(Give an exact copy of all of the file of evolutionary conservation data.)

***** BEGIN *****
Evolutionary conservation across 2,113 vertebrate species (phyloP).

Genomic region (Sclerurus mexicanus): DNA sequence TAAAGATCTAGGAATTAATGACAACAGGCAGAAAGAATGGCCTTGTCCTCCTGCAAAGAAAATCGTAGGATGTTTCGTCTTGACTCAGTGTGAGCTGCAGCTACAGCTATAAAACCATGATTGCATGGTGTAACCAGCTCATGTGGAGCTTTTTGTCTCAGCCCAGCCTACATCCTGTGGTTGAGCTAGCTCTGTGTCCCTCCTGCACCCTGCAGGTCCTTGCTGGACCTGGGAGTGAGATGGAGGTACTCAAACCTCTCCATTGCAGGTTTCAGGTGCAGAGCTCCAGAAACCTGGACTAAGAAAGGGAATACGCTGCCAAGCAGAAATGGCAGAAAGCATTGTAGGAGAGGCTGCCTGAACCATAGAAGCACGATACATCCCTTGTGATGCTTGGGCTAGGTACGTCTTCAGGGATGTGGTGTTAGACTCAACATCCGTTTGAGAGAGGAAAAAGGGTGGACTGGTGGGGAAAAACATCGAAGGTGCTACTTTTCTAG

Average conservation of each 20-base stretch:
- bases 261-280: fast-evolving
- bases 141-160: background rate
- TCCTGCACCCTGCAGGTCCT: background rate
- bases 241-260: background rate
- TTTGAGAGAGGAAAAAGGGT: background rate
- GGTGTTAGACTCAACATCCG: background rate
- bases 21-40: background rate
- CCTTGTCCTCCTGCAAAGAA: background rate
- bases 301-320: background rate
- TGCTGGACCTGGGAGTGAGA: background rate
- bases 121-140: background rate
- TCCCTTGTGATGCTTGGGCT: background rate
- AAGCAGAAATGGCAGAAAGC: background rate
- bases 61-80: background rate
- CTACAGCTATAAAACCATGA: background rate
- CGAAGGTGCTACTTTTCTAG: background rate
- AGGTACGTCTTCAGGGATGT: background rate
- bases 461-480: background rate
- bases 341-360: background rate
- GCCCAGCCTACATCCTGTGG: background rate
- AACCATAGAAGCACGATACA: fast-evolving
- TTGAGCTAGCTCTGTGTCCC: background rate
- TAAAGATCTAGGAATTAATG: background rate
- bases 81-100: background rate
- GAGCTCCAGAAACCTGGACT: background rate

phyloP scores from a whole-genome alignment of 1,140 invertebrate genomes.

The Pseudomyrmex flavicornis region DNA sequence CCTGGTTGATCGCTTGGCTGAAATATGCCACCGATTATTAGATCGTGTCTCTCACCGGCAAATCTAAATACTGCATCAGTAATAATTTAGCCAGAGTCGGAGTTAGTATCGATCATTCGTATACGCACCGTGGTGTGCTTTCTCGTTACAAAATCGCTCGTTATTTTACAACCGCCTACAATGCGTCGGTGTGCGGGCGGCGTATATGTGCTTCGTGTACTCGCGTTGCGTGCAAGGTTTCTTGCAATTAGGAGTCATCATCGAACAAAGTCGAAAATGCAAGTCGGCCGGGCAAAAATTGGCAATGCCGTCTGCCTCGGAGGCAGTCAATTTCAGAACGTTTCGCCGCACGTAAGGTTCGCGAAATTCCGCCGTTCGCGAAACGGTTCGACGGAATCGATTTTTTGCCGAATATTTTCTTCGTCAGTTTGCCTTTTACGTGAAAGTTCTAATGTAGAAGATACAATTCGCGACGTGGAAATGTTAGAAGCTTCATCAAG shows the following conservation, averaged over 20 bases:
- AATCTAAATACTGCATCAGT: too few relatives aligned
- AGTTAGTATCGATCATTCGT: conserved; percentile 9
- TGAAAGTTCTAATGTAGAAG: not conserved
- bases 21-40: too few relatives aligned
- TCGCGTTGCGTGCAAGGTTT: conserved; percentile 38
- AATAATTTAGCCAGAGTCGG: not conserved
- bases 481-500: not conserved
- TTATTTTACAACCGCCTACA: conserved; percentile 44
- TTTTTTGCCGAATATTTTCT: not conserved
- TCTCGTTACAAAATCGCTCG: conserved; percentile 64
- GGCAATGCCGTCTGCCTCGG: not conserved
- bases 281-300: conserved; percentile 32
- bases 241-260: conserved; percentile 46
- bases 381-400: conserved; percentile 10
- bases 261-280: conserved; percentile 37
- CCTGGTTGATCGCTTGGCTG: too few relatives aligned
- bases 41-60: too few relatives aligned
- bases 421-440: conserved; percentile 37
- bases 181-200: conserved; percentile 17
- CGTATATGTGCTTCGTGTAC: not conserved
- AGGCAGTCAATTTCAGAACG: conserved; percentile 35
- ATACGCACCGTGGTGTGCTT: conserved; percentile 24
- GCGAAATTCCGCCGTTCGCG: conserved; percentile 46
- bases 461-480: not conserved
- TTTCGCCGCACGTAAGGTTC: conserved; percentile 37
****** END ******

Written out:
Evolutionary conservation across 2,113 vertebrate species (phyloP).

Genomic region (Sclerurus mexicanus): DNA sequence TAAAGATCTAGGAATTAATGACAACAGGCAGAAAGAATGGCCTTGTCCTCCTGCAAAGAAAATCGTAGGATGTTTCGTCTTGACTCAGTGTGAGCTGCAGCTACAGCTATAAAACCATGATTGCATGGTGTAACCAGCTCATGTGGAGCTTTTTGTCTCAGCCCAGCCTACATCCTGTGGTTGAGCTAGCTCTGTGTCCCTCCTGCACCCTGCAGGTCCTTGCTGGACCTGGGAGTGAGATGGAGGTACTCAAACCTCTCCATTGCAGGTTTCAGGTGCAGAGCTCCAGAAACCTGGACTAAGAAAGGGAATACGCTGCCAAGCAGAAATGGCAGAAAGCATTGTAGGAGAGGCTGCCTGAACCATAGAAGCACGATACATCCCTTGTGATGCTTGGGCTAGGTACGTCTTCAGGGATGTGGTGTTAGACTCAACATCCGTTTGAGAGAGGAAAAAGGGTGGACTGGTGGGGAAAAACATCGAAGGTGCTACTTTTCTAG

Average conservation of each 20-base stretch:
- bases 261-280: fast-evolving
- bases 141-160: background rate
- TCCTGCACCCTGCAGGTCCT: background rate
- bases 241-260: background rate
- TTTGAGAGAGGAAAAAGGGT: background rate
- GGTGTTAGACTCAACATCCG: background rate
- bases 21-40: background rate
- CCTTGTCCTCCTGCAAAGAA: background rate
- bases 301-320: background rate
- TGCTGGACCTGGGAGTGAGA: background rate
- bases 121-140: background rate
- TCCCTTGTGATGCTTGGGCT: background rate
- AAGCAGAAATGGCAGAAAGC: background rate
- bases 61-80: background rate
- CTACAGCTATAAAACCATGA: background rate
- CGAAGGTGCTACTTTTCTAG: background rate
- AGGTACGTCTTCAGGGATGT: background rate
- bases 461-480: background rate
- bases 341-360: background rate
- GCCCAGCCTACATCCTGTGG: background rate
- AACCATAGAAGCACGATACA: fast-evolving
- TTGAGCTAGCTCTGTGTCCC: background rate
- TAAAGATCTAGGAATTAATG: background rate
- bases 81-100: background rate
- GAGCTCCAGAAACCTGGACT: background rate

phyloP scores from a whole-genome alignment of 1,140 invertebrate genomes.

The Pseudomyrmex flavicornis region DNA sequence CCTGGTTGATCGCTTGGCTGAAATATGCCACCGATTATTAGATCGTGTCTCTCACCGGCAAATCTAAATACTGCATCAGTAATAATTTAGCCAGAGTCGGAGTTAGTATCGATCATTCGTATACGCACCGTGGTGTGCTTTCTCGTTACAAAATCGCTCGTTATTTTACAACCGCCTACAATGCGTCGGTGTGCGGGCGGCGTATATGTGCTTCGTGTACTCGCGTTGCGTGCAAGGTTTCTTGCAATTAGGAGTCATCATCGAACAAAGTCGAAAATGCAAGTCGGCCGGGCAAAAATTGGCAATGCCGTCTGCCTCGGAGGCAGTCAATTTCAGAACGTTTCGCCGCACGTAAGGTTCGCGAAATTCCGCCGTTCGCGAAACGGTTCGACGGAATCGATTTTTTGCCGAATATTTTCTTCGTCAGTTTGCCTTTTACGTGAAAGTTCTAATGTAGAAGATACAATTCGCGACGTGGAAATGTTAGAAGCTTCATCAAG shows the following conservation, averaged over 20 bases:
- AATCTAAATACTGCATCAGT: too few relatives aligned
- AGTTAGTATCGATCATTCGT: conserved; percentile 9
- TGAAAGTTCTAATGTAGAAG: not conserved
- bases 21-40: too few relatives aligned
- TCGCGTTGCGTGCAAGGTTT: conserved; percentile 38
- AATAATTTAGCCAGAGTCGG: not conserved
- bases 481-500: not conserved
- TTATTTTACAACCGCCTACA: conserved; percentile 44
- TTTTTTGCCGAATATTTTCT: not conserved
- TCTCGTTACAAAATCGCTCG: conserved; percentile 64
- GGCAATGCCGTCTGCCTCGG: not conserved
- bases 281-300: conserved; percentile 32
- bases 241-260: conserved; percentile 46
- bases 381-400: conserved; percentile 10
- bases 261-280: conserved; percentile 37
- CCTGGTTGATCGCTTGGCTG: too few relatives aligned
- bases 41-60: too few relatives aligned
- bases 421-440: conserved; percentile 37
- bases 181-200: conserved; percentile 17
- CGTATATGTGCTTCGTGTAC: not conserved
- AGGCAGTCAATTTCAGAACG: conserved; percentile 35
- ATACGCACCGTGGTGTGCTT: conserved; percentile 24
- GCGAAATTCCGCCGTTCGCG: conserved; percentile 46
- bases 461-480: not conserved
- TTTCGCCGCACGTAAGGTTC: conserved; percentile 37